Home Blue Chips CapitaLand Announced a Major Restructuring: 5 Things Investors Should Know

CapitaLand Announced a Major Restructuring: 5 Things Investors Should Know

In a surprise announcement, CapitaLand Limited (SGX: C31) unveiled a major demerger involving its development and investment divisions.

The real estate giant plans to go asset-light and is proposing a transaction to spin off its investment management arm while privatising its development arm.

This announcement marks the third restructuring by a Temasek-related entity.

Back in June last year, utilities giant Sembcorp Industries Limited (SGX: U96) announced a recapitalisation exercise cum demerger of its offshore and marine subsidiary Sembcorp Marine Limited (SGX: S51).

Following that, in early February this year, Keppel Corporation Limited (SGX: BN4) then announced a restructuring of its offshore and marine division, splitting it into three parts.

Going asset-light seems to be a common theme here as all three companies are shedding their asset-heavy and debt-laden units in favour of a corporate structure that allows flexibility and nimbleness.

Here are five things investors need to know about this transaction.

1. Going separate ways

Source: CapitaLand’s Presentation Slides

First off, investors need to understand how the demerger works.

The above diagram helps to explain the mechanics.

Currently, CapitaLand is 51.8% majority-owned by CLA Real Estate, a unit of Temasek Holdings.

The remaining 48.2% is held by retail shareholders.

Post-transaction, CLA will now hold 100% of the privatised CapitaLand, which holds a 100% stake in the property giant’s development arm and a majority stake in its investment management arm.

Management intends to list the investment management arm, known as CapitaLand Investment Management or CLIM, on SGX.

2. Unlocking value for shareholders

Source: CapitaLand’s Presentation Slides

This transaction will help to unlock value for shareholders as existing shareholders will be offered around S$4.102 under the scheme.

The consideration is around 24% higher than CapitaLand’s last traded share price of S$3.31 before its shares were halted.

From the diagram above, shareholders can expect to receive the total amount in three batches.

The cash component consists of S$0.951, while each CapitaLand shareholder will receive one share of CLIM for every share he or she owns at an implied value of S$2.823.

The third component of S$0.328 consists of the distribution in specie of 0.155 units of CapitaLand Integrated Commercial Trust (SGX: C38U), or CICT.

To summarise, for each share of CapitaLand they hold, eligible shareholders will end up owning one share of the newly-listed CLIM and 0.155 shares of CICT, and S$0.951 in cash.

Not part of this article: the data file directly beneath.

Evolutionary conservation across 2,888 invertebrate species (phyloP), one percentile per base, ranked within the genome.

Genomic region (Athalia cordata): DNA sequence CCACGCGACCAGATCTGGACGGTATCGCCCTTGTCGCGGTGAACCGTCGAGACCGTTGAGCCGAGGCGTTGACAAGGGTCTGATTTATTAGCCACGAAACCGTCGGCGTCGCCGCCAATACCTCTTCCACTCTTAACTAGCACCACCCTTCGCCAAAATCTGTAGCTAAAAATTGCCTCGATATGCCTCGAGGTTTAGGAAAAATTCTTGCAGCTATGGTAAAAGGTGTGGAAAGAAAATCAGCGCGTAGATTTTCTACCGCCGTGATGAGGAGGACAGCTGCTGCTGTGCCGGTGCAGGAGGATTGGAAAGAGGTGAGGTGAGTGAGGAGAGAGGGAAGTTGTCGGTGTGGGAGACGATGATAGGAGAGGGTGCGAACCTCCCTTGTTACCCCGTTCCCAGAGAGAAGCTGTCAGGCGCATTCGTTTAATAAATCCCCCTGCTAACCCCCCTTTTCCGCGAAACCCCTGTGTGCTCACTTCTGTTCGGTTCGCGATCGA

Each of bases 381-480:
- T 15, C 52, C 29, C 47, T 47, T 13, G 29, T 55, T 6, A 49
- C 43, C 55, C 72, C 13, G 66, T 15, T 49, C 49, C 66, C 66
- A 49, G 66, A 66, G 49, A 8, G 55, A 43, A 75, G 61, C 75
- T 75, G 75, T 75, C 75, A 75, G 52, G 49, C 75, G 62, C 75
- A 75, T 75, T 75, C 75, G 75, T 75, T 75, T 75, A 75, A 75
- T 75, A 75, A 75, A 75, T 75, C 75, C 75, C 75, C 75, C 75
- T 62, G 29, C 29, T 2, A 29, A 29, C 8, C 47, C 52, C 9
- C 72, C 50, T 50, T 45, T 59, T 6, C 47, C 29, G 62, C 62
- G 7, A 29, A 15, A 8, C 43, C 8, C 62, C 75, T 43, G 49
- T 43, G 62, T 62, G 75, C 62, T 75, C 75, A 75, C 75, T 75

3. Propelling CapitaLand into the big league

Through this proposed transaction, CLIM will be propelled into the big league of global real estate managers.

The new entity will be Asia’s largest real estate investment management firm with an asset under management (AUM) of S$115 billion.

CLIM will also be the third-largest listed global real estate investment manager after Brookfield Asset Management (NYSE: BAM) and Blackstone Group (NYSE: BX).

4. Opportunities for capital recycling

CapitaLand currently has six listed REITs and a long list of unlisted funds and joint ventures (JVs).

The six REITs, namely CICT, Ascendas REIT (SGX: A17U), CapitaLand China Trust (SGX: AU8U), Ascott Residence Trust (SGX: HMN), Ascendas India Trust (SGX: CY6U) and CapitaLand Malaysia Malls Trust (KLSE: 5180), have a combined market capitalisation of S$34.1 billion as of 19 March 2021.

The rest of the funds and JVs cover a wide range of property sub-segments including retail, commercial, lodging, industrial and data centres.

CLIM will end up with an attractive portfolio with a target timeline for monetisation of around three years.

In the last three fiscal years, CapitaLand has achieved an average premium of 11% on divested assets.

This track record bodes well for CLIM as this means it has ample opportunities to recycle capital and generate a decent return on its asset portfolio.

5. Asset-light, recurring income model

The aim of setting up CLIM is to adopt an asset-light model that earns a recurring fee income from asset management.

With its current stable of REITs and private funds, consistent fee income is already being generated for the investment division.

Also, CLIM intends to leverage its lodging platform to drive further fee income growth.

By tapping on its well-known brands such as Ascott, Citadines and Lyf, CLIM will seek to improve operational efficiencies and increase profit contributions.

The current lodging units under management for 2020 stands at around 123,000 units.

This is targeted to increase by 30% over the next three years to reach 160,000 units, for an increase of around 37,000 units.

According to the group, every 10,000 stabilised lodging units earns around S$20 million to S$25 million in fee income, based on a 0.7% fee for AUM.

With the additional units, fee income could grow by between S$74 million to S$92 million once all new units are stabilised.

Get Smart: EGM to be held

Source: CapitaLand’s Presentation Slides

An extraordinary general meeting (EGM) will be held in the third quarter of 2021 for shareholders to vote on this transaction.

If approved, the delisting of CapitaLand should occur in the fourth quarter, with the concurrent listing by introduction of CLIM also taking place.

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Disclaimer: Royston Yang does not own shares in any of the companies mentioned.